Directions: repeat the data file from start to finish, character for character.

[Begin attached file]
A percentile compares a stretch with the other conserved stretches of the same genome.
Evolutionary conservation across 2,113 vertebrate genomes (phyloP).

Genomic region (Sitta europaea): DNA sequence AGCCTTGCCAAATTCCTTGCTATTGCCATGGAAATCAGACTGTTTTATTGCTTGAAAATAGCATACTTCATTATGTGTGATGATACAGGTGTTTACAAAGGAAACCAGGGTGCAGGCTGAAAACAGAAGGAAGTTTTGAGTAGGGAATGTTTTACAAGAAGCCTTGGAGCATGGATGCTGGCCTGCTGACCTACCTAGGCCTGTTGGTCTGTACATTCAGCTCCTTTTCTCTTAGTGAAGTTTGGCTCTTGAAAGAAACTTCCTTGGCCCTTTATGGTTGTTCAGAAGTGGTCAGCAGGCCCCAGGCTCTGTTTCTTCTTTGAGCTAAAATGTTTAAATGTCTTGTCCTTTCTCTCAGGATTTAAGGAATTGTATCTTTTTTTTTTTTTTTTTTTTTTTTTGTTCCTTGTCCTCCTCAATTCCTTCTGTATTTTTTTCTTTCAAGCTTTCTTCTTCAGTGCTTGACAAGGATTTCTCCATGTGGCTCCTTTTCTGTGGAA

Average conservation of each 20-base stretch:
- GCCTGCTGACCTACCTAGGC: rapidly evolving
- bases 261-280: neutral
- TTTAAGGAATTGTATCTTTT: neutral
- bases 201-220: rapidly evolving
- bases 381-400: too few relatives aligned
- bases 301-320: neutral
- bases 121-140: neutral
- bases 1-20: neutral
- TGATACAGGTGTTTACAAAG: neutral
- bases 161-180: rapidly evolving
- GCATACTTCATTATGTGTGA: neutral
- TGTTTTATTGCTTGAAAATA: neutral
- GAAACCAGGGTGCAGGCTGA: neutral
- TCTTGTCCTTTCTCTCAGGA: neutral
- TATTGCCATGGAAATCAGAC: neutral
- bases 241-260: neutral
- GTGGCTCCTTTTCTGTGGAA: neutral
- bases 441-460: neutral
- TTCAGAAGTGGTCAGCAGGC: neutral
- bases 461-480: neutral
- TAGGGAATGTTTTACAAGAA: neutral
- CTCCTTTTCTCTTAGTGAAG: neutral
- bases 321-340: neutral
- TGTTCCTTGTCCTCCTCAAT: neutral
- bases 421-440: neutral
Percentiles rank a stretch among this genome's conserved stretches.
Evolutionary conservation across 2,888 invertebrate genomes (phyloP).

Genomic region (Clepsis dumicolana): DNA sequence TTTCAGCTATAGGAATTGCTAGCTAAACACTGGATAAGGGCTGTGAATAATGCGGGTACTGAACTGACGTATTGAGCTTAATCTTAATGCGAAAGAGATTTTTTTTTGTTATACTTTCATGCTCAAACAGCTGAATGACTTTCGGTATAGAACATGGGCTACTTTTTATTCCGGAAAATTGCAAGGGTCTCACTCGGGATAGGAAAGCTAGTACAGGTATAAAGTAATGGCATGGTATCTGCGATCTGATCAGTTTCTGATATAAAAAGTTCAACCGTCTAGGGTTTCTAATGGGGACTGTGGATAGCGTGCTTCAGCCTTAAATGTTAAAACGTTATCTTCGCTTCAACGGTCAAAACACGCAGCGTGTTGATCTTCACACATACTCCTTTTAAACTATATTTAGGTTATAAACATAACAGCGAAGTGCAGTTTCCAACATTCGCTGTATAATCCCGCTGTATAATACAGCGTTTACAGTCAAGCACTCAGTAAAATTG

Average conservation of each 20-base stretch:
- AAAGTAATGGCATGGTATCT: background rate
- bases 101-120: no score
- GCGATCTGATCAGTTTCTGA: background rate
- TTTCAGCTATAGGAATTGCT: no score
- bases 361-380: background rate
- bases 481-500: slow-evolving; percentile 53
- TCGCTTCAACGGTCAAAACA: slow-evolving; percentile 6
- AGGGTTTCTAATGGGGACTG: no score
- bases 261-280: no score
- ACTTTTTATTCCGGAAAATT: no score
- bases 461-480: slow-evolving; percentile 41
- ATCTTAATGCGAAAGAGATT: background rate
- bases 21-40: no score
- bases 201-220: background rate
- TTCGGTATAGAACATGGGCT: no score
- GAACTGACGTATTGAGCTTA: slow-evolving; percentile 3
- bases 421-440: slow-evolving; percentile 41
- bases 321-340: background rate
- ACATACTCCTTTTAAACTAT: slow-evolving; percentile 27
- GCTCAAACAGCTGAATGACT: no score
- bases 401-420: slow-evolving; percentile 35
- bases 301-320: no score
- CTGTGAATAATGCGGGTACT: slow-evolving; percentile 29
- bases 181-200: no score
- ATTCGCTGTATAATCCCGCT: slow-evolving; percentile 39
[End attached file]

A percentile compares a stretch with the other conserved stretches of the same genome.
Evolutionary conservation across 2,113 vertebrate genomes (phyloP).

Genomic region (Sitta europaea): DNA sequence AGCCTTGCCAAATTCCTTGCTATTGCCATGGAAATCAGACTGTTTTATTGCTTGAAAATAGCATACTTCATTATGTGTGATGATACAGGTGTTTACAAAGGAAACCAGGGTGCAGGCTGAAAACAGAAGGAAGTTTTGAGTAGGGAATGTTTTACAAGAAGCCTTGGAGCATGGATGCTGGCCTGCTGACCTACCTAGGCCTGTTGGTCTGTACATTCAGCTCCTTTTCTCTTAGTGAAGTTTGGCTCTTGAAAGAAACTTCCTTGGCCCTTTATGGTTGTTCAGAAGTGGTCAGCAGGCCCCAGGCTCTGTTTCTTCTTTGAGCTAAAATGTTTAAATGTCTTGTCCTTTCTCTCAGGATTTAAGGAATTGTATCTTTTTTTTTTTTTTTTTTTTTTTTTGTTCCTTGTCCTCCTCAATTCCTTCTGTATTTTTTTCTTTCAAGCTTTCTTCTTCAGTGCTTGACAAGGATTTCTCCATGTGGCTCCTTTTCTGTGGAA

Average conservation of each 20-base stretch:
- GCCTGCTGACCTACCTAGGC: rapidly evolving
- bases 261-280: neutral
- TTTAAGGAATTGTATCTTTT: neutral
- bases 201-220: rapidly evolving
- bases 381-400: too few relatives aligned
- bases 301-320: neutral
- bases 121-140: neutral
- bases 1-20: neutral
- TGATACAGGTGTTTACAAAG: neutral
- bases 161-180: rapidly evolving
- GCATACTTCATTATGTGTGA: neutral
- TGTTTTATTGCTTGAAAATA: neutral
- GAAACCAGGGTGCAGGCTGA: neutral
- TCTTGTCCTTTCTCTCAGGA: neutral
- TATTGCCATGGAAATCAGAC: neutral
- bases 241-260: neutral
- GTGGCTCCTTTTCTGTGGAA: neutral
- bases 441-460: neutral
- TTCAGAAGTGGTCAGCAGGC: neutral
- bases 461-480: neutral
- TAGGGAATGTTTTACAAGAA: neutral
- CTCCTTTTCTCTTAGTGAAG: neutral
- bases 321-340: neutral
- TGTTCCTTGTCCTCCTCAAT: neutral
- bases 421-440: neutral
Percentiles rank a stretch among this genome's conserved stretches.
Evolutionary conservation across 2,888 invertebrate genomes (phyloP).

Genomic region (Clepsis dumicolana): DNA sequence TTTCAGCTATAGGAATTGCTAGCTAAACACTGGATAAGGGCTGTGAATAATGCGGGTACTGAACTGACGTATTGAGCTTAATCTTAATGCGAAAGAGATTTTTTTTTGTTATACTTTCATGCTCAAACAGCTGAATGACTTTCGGTATAGAACATGGGCTACTTTTTATTCCGGAAAATTGCAAGGGTCTCACTCGGGATAGGAAAGCTAGTACAGGTATAAAGTAATGGCATGGTATCTGCGATCTGATCAGTTTCTGATATAAAAAGTTCAACCGTCTAGGGTTTCTAATGGGGACTGTGGATAGCGTGCTTCAGCCTTAAATGTTAAAACGTTATCTTCGCTTCAACGGTCAAAACACGCAGCGTGTTGATCTTCACACATACTCCTTTTAAACTATATTTAGGTTATAAACATAACAGCGAAGTGCAGTTTCCAACATTCGCTGTATAATCCCGCTGTATAATACAGCGTTTACAGTCAAGCACTCAGTAAAATTG

Average conservation of each 20-base stretch:
- AAAGTAATGGCATGGTATCT: background rate
- bases 101-120: no score
- GCGATCTGATCAGTTTCTGA: background rate
- TTTCAGCTATAGGAATTGCT: no score
- bases 361-380: background rate
- bases 481-500: slow-evolving; percentile 53
- TCGCTTCAACGGTCAAAACA: slow-evolving; percentile 6
- AGGGTTTCTAATGGGGACTG: no score
- bases 261-280: no score
- ACTTTTTATTCCGGAAAATT: no score
- bases 461-480: slow-evolving; percentile 41
- ATCTTAATGCGAAAGAGATT: background rate
- bases 21-40: no score
- bases 201-220: background rate
- TTCGGTATAGAACATGGGCT: no score
- GAACTGACGTATTGAGCTTA: slow-evolving; percentile 3
- bases 421-440: slow-evolving; percentile 41
- bases 321-340: background rate
- ACATACTCCTTTTAAACTAT: slow-evolving; percentile 27
- GCTCAAACAGCTGAATGACT: no score
- bases 401-420: slow-evolving; percentile 35
- bases 301-320: no score
- CTGTGAATAATGCGGGTACT: slow-evolving; percentile 29
- bases 181-200: no score
- ATTCGCTGTATAATCCCGCT: slow-evolving; percentile 39